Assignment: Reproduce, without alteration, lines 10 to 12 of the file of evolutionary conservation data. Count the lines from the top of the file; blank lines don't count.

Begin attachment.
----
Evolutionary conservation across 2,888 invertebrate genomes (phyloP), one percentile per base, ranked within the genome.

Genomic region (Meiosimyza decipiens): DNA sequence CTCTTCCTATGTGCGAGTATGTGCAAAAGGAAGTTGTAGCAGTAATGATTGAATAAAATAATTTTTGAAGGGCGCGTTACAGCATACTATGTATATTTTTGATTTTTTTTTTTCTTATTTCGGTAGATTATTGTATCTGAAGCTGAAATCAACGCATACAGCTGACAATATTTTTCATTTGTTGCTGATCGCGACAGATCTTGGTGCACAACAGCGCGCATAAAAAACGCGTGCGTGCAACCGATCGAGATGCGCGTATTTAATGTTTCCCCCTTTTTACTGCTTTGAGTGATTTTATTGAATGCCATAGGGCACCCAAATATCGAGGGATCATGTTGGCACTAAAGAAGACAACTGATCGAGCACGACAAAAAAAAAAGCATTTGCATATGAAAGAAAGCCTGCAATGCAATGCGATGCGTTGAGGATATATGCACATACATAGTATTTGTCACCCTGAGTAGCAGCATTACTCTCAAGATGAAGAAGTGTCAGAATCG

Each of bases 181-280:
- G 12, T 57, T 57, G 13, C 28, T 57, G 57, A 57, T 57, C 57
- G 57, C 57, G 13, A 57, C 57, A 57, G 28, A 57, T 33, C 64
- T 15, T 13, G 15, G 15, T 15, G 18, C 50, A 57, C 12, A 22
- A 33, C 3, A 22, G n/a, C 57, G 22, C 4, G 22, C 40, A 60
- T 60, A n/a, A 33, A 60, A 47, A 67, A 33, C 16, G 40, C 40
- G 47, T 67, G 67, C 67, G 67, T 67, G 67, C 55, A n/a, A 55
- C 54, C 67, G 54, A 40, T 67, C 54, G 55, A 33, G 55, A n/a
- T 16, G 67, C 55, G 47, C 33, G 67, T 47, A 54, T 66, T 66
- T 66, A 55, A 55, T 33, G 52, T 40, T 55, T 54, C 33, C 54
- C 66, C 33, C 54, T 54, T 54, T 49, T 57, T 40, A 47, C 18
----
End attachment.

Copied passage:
- C 54, C 67, G 54, A 40, T 67, C 54, G 55, A 33, G 55, A n/a
- T 16, G 67, C 55, G 47, C 33, G 67, T 47, A 54, T 66, T 66
- T 66, A 55, A 55, T 33, G 52, T 40, T 55, T 54, C 33, C 54